But study doesn't establish cause-and-effect
WEDNESDAY, Jan. 13 (HealthDay News) -- New research raises the possibility that people who have the highest levels of a chemical known as BPA in their urine are more likely to be diagnosed with heart disease.
But the findings don't prove that bisphenol A (BPA) actually causes heart disease -- one scientist even suggests other factors may be at play -- and researchers can't explain why statistics suggest that urinary levels of the chemical dropped by one-third over just two years during the last decade.
Still, the numbers raise more questions about BPA, which is found in a huge variety of plastic products. "The risks associated with exposure to BPA may be small, but they are relevant to very large numbers of people," said study author Tamara S. Galloway, a researcher at the University of Exeter in England.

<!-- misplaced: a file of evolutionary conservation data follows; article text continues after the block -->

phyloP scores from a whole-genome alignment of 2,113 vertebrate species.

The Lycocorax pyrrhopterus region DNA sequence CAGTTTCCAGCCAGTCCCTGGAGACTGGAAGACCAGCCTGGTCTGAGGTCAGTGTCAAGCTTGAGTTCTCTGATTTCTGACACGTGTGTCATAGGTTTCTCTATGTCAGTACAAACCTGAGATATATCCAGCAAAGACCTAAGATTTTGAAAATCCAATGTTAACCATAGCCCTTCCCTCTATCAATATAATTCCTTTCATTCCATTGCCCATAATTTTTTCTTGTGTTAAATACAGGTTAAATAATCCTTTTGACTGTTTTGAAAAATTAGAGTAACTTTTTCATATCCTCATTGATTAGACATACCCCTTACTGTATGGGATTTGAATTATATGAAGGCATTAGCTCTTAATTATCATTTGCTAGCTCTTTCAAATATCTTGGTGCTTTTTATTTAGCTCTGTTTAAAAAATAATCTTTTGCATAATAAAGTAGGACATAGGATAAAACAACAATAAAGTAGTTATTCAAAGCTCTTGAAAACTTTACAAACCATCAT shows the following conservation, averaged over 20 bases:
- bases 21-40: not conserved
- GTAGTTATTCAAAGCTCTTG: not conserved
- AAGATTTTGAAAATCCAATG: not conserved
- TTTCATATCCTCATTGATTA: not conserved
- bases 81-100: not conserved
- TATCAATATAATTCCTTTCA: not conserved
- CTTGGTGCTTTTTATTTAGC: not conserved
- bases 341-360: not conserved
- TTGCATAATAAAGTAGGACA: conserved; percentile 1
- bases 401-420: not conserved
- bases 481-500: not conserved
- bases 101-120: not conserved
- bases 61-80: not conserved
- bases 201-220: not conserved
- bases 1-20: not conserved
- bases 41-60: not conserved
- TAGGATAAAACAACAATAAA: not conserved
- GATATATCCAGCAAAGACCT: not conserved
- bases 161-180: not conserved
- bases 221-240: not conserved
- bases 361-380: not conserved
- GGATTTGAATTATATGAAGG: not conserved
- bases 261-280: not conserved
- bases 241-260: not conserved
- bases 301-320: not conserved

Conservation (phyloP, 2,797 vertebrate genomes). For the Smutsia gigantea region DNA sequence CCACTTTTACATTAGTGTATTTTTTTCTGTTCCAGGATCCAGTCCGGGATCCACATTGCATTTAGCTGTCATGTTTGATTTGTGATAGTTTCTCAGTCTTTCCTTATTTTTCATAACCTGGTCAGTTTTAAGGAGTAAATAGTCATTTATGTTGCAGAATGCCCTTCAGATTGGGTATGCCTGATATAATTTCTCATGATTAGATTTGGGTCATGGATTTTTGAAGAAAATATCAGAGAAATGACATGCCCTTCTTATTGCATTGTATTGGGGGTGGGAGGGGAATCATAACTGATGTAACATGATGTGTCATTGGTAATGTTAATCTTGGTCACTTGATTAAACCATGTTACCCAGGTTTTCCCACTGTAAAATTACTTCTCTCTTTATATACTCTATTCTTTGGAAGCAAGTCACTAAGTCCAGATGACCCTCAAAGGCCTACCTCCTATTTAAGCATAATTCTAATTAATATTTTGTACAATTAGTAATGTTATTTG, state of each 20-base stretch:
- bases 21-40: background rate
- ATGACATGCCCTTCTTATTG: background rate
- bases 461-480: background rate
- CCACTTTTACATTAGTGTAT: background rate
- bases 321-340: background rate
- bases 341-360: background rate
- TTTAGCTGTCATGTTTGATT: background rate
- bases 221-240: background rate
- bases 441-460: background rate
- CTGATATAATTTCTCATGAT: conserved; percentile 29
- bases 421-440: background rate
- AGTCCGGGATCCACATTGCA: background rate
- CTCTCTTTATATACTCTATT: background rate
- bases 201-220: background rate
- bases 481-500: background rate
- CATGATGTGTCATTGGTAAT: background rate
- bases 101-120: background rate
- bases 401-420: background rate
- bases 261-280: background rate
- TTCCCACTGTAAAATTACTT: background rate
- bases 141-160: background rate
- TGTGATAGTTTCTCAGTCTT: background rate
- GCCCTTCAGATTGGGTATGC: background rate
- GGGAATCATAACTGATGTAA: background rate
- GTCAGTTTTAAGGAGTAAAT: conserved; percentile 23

BPA, which is used to make hard, clear plastic and epoxy resin, is found in everyday items, from food and drink containers to electronic and medical equipment.
It has been linked to sexual dysfunction, heart disease, cancer, diabetes and even hyperactivity in girls. But the chemical industry questions the validity of studies and contends that BPA is safe.
"Studies of this type are very limited in what they tell us about potential impacts on human health. While they can provide helpful information on where to focus future research, by themselves they cannot and should not be used to demonstrate that a particular chemical can cause a particular effect. The public should be confident that BPA is one of the most studied chemicals. Regulatory bodies from around the world have recently completed scientific evaluations and found BPA safe in food-contact products, including canned foods and beverages," stated Steven G. Hentges, of the American Chemistry Council's Polycarbonate/BPA Global Group.
"The study itself does not establish a cause-and-effe
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